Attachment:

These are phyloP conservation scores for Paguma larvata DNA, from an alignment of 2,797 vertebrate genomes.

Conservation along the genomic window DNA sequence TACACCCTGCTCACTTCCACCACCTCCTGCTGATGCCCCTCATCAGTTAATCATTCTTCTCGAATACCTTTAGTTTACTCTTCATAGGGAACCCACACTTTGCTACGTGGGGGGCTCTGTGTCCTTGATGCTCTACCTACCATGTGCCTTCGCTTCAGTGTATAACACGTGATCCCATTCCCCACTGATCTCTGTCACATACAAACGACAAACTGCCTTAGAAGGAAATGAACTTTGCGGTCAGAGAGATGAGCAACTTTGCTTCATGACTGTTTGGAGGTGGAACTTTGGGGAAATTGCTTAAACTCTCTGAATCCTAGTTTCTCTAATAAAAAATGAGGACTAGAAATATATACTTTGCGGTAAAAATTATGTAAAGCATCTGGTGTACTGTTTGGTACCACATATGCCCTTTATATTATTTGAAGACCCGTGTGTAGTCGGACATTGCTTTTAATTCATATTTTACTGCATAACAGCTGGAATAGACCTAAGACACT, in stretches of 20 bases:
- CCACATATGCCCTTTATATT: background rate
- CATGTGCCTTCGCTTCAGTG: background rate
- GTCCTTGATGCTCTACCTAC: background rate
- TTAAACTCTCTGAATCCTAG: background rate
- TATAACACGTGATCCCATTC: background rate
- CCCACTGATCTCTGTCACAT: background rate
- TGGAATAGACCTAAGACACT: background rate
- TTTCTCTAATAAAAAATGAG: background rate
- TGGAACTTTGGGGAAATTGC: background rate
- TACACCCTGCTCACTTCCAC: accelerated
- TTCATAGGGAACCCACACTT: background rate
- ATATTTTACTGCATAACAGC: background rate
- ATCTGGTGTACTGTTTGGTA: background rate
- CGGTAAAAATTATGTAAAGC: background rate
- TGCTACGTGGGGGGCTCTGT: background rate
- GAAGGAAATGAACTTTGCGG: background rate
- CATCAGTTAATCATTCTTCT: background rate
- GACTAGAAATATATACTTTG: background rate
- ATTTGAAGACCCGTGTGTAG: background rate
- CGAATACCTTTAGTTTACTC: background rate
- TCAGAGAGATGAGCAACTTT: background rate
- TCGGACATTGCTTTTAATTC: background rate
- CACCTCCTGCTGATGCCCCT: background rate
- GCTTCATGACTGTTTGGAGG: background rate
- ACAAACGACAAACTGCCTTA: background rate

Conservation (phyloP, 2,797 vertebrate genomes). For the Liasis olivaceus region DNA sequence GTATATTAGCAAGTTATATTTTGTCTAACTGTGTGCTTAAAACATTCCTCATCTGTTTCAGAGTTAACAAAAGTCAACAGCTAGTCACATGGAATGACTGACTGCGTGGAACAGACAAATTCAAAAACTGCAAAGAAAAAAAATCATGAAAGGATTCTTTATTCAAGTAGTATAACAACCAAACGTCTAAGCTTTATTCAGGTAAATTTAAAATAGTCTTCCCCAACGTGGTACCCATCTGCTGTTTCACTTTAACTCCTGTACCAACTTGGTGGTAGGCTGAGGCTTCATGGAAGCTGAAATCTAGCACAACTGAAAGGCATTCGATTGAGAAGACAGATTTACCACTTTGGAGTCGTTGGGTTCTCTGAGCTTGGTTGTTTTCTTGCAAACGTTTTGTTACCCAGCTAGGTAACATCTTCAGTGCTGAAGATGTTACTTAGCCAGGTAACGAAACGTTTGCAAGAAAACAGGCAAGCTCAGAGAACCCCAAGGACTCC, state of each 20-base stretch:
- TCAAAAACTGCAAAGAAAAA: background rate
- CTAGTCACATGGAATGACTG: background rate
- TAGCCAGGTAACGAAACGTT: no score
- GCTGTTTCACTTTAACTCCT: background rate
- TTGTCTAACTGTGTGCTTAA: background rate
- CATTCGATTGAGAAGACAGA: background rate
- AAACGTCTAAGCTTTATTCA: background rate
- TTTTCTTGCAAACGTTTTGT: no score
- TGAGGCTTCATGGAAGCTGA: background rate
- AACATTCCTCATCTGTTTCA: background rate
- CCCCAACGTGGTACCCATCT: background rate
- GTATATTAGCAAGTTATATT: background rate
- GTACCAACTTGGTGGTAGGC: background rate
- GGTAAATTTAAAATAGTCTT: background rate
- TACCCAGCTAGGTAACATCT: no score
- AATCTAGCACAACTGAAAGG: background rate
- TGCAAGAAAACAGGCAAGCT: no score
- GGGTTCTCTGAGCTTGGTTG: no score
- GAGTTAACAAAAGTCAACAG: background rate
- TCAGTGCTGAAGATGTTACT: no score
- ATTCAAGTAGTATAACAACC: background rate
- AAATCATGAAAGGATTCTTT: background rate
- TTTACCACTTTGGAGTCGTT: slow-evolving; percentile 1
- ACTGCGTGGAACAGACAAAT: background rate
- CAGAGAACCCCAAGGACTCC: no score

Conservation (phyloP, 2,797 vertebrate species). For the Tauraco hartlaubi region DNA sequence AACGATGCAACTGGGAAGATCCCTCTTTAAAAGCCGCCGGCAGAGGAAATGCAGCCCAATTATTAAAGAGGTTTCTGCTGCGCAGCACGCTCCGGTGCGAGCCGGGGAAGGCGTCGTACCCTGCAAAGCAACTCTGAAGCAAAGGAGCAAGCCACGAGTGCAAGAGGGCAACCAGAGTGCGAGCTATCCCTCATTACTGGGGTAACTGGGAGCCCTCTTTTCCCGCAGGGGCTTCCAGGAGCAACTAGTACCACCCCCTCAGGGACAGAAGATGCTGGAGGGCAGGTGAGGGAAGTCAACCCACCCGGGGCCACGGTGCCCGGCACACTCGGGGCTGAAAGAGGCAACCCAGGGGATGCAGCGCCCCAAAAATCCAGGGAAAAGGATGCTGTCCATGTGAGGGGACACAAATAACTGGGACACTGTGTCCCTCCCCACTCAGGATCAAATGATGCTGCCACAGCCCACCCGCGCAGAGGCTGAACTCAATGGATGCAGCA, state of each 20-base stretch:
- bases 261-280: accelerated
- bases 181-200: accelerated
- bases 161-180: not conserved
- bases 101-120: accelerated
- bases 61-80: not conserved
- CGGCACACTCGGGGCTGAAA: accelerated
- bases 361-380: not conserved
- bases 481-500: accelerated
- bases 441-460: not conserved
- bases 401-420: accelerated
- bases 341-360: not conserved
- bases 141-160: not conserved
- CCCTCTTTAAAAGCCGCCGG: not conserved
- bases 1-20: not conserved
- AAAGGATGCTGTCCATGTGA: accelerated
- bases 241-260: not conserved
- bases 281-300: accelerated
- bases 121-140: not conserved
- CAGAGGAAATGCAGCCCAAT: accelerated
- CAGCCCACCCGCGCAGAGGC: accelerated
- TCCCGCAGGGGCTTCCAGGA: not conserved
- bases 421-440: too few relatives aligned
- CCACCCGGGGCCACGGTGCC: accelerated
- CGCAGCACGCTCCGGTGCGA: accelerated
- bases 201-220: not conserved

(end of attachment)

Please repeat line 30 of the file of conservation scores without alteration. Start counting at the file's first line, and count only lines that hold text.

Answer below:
- CTAGTCACATGGAATGACTG: background rate